Houstonians have a peculiar relationship with French restaurants. Many Houstonians (and many Texans and Americans) cast a suspicious glance toward anything French. During the 2004 Presidential election, an anonymous source in the George W. Bush campaign remarked that opponent Senator John Kerry "looked French." The characterization, vaguely weak and effeminate in nature, stuck. And the rest, as they say, is history.
The campaign aside, W. never really proclaimed an affection for any particular type of food other than "Mexican food" and perhaps the occasional pretzel. This is in contrast to Poppy Bush, who unabashedly proclaimed his love for the Original Ninfa's Tex-Mex and Otto's Barbecue in Houston. Tex-Mex and barbecue -- that's what Houston food is really all about. French food, and French-ified presidential candidates, have less of a place here.
And yet Houston is home to many respectable French restaurants. Some of the best, like Café Rabelais or Au Petit Paris, are located inside the loop. Other French restaurants have decided to set up shop in the reddest parts of one of the reddest states -- the outer suburbs of Houston. The venerable Chez Nous still serves classic French dishes in the middle of a quiet residential area of Humble. Recently, Albert Roux, one of the towering figures of classical French cuisine, helped create the eponymous Chez Roux restaurant in the La Torretta Del Lago Resort & Spa on Lake Conroe.
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On the west side of town, Le Mistral is thriving in the drowning-in-money area of Houston known as the Energy Corridor. Located on Eldridge Parkway, Le Mistral serves very good French food to an affluent (and international) clientele, many coming from the surrounding oil and energy companies. On a recent lunch visit, several tables were filled with groups out for a business lunch, including two talkative Dutchmen at an adjacent table.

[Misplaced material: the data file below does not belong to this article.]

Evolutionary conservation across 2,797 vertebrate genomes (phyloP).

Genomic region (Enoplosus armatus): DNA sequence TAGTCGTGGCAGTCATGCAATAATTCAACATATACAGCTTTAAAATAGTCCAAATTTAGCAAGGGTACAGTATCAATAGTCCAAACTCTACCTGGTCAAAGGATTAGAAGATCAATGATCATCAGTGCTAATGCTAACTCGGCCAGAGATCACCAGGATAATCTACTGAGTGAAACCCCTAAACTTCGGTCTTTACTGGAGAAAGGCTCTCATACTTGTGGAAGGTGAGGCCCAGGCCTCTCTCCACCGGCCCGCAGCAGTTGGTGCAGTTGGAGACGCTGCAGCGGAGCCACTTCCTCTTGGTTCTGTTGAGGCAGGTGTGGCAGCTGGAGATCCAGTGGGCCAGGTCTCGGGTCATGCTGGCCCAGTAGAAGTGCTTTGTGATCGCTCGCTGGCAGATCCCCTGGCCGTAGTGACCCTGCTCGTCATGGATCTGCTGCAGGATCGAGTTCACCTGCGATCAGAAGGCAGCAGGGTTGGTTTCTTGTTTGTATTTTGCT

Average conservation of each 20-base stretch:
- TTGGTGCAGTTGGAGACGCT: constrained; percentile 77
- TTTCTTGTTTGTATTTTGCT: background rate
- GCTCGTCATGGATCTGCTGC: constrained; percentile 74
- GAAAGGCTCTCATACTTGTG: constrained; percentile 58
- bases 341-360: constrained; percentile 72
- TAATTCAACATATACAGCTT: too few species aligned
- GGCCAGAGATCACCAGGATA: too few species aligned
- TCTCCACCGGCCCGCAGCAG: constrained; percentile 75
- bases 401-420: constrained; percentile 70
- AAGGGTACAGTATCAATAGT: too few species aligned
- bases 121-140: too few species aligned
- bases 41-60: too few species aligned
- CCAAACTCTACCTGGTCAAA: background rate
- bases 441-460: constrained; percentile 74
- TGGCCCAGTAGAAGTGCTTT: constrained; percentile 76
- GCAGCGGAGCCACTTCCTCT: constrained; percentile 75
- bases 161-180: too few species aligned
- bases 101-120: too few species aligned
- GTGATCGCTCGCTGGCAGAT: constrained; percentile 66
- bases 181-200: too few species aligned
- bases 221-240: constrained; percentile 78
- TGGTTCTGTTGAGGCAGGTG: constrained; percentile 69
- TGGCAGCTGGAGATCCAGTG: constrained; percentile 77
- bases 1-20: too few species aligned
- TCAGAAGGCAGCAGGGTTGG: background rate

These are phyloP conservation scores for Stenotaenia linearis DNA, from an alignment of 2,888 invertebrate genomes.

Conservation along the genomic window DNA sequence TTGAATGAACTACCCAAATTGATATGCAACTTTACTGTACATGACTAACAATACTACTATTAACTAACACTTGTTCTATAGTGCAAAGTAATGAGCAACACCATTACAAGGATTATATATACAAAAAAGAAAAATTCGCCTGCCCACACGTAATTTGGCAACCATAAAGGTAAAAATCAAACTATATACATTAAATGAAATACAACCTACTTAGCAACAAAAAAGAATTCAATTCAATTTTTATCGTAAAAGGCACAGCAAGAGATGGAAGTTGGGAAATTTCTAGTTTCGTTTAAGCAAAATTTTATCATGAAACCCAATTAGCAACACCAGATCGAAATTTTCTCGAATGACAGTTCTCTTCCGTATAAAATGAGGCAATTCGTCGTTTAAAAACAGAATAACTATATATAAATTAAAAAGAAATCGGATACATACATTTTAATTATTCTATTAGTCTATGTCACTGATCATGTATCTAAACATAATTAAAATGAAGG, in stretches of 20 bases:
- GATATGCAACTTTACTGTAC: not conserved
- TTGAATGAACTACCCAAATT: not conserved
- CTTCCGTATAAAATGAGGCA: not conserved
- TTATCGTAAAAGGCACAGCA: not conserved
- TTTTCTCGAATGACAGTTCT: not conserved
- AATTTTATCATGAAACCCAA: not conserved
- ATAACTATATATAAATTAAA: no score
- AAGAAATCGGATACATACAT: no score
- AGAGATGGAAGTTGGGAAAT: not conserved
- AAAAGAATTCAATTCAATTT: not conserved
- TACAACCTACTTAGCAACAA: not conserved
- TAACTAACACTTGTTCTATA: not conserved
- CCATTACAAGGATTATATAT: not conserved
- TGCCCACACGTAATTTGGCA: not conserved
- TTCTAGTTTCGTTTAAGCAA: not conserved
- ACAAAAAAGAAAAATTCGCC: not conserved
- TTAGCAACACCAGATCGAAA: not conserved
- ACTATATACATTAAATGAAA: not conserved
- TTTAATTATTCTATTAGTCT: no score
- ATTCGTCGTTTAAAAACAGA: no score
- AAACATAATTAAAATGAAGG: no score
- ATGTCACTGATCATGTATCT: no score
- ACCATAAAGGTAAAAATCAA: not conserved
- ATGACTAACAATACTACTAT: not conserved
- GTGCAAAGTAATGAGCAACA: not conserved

I came to Le Mistral to meet friends who work in the area. Le Mistral offers two lunch specials -- an "Express Lunch" featuring soup or salad plus an "express plat du jour" for $7, and a "Business Lunch" with soup or salad, business entrée and dessert du jour for $17. These are fixed menu lunches -- you can't choose your entrée. The day I visited, the express plat du jour was a penne pasta in a red sauce with turkey meat, and the business entrée was a more elaborate Chilean sea bass dish.
Curious as to what I would get for $7, I ordered the Express Lunch. The penne pasta entrée was quite tasty and well-prepared, but glaringly out-of-place among the surrounding dishes of foie gras, escargot and carpaccio. Frankly, the dish reminded me of the pre-service staff dinners I used to eat when I worked in high-end restaurants.
Fortunately, the exceptional soup course redeemed the otherwise banal pasta dish. The soup was a velouté de tomate -- a cream of tomato soup with a basil pesto coulis. This is one of the best tomato soups I've ever tasted. And at $7 for an à la carte portion on the regular menu, it makes the Express Lunch at Le Mistral a good deal.